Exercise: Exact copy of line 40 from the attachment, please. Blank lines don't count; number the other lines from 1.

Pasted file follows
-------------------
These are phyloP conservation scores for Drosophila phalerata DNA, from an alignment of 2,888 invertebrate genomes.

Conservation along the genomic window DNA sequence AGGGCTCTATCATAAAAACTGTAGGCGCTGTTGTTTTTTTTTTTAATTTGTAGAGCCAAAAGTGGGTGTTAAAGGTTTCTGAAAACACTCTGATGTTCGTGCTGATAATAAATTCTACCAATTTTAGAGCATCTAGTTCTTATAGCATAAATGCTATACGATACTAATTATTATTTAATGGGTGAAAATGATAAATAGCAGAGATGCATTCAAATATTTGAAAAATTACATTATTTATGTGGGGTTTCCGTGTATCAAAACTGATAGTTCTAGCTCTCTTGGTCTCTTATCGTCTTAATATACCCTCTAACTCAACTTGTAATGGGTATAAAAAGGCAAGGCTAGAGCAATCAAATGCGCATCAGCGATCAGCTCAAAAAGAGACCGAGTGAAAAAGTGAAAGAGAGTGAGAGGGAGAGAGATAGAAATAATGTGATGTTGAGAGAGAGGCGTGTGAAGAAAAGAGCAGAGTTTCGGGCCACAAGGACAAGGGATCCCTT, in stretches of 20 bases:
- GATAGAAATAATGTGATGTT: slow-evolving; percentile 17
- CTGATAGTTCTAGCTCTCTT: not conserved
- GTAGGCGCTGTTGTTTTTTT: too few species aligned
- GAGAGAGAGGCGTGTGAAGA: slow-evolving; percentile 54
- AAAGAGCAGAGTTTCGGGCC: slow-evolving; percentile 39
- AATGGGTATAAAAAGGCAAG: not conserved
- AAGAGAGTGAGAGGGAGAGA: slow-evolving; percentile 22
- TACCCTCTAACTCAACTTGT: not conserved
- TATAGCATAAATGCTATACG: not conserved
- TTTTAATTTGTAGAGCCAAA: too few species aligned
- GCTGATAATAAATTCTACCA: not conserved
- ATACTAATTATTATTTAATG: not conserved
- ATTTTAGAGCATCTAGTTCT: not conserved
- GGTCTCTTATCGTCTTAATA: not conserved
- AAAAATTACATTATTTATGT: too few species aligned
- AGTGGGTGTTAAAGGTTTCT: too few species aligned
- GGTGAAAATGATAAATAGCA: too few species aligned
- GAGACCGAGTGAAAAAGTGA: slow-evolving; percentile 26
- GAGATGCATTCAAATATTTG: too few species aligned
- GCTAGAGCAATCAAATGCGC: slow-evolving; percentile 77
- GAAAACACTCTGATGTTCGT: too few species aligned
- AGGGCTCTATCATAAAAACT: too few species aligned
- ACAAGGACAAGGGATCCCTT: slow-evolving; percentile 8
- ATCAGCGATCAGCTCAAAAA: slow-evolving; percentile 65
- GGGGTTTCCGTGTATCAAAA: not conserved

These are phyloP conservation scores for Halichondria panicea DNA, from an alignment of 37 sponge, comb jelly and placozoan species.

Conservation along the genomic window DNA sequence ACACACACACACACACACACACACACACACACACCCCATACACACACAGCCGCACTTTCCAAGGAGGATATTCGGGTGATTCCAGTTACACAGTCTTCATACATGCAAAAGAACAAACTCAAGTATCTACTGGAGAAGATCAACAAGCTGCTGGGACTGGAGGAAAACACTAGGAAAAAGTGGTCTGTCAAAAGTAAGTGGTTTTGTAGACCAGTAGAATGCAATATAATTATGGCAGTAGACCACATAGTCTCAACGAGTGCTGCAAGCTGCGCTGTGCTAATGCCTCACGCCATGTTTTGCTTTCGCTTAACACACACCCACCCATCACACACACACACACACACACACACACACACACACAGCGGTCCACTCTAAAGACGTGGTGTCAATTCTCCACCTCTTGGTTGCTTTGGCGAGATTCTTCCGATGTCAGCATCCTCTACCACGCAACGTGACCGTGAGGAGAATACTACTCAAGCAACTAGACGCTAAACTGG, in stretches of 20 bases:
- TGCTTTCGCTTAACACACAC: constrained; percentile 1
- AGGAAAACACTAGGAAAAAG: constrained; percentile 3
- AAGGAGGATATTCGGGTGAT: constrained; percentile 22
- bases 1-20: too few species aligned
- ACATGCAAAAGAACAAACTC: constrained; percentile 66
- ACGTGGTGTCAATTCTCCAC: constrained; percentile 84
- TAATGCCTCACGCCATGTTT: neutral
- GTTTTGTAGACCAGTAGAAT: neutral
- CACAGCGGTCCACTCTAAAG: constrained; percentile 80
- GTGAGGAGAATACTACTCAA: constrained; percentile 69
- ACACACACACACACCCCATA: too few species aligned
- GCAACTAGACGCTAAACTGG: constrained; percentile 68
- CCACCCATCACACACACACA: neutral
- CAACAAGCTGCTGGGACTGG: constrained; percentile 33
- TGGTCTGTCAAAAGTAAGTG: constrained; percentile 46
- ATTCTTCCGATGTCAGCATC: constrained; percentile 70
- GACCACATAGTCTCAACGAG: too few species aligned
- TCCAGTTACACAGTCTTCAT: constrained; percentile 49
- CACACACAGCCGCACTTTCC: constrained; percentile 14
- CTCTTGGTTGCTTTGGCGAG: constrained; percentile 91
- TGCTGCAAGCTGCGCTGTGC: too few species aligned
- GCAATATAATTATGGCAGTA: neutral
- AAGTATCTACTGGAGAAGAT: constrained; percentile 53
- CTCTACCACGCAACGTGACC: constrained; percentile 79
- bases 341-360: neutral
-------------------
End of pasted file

- ACACACACACACACCCCATA: too few species aligned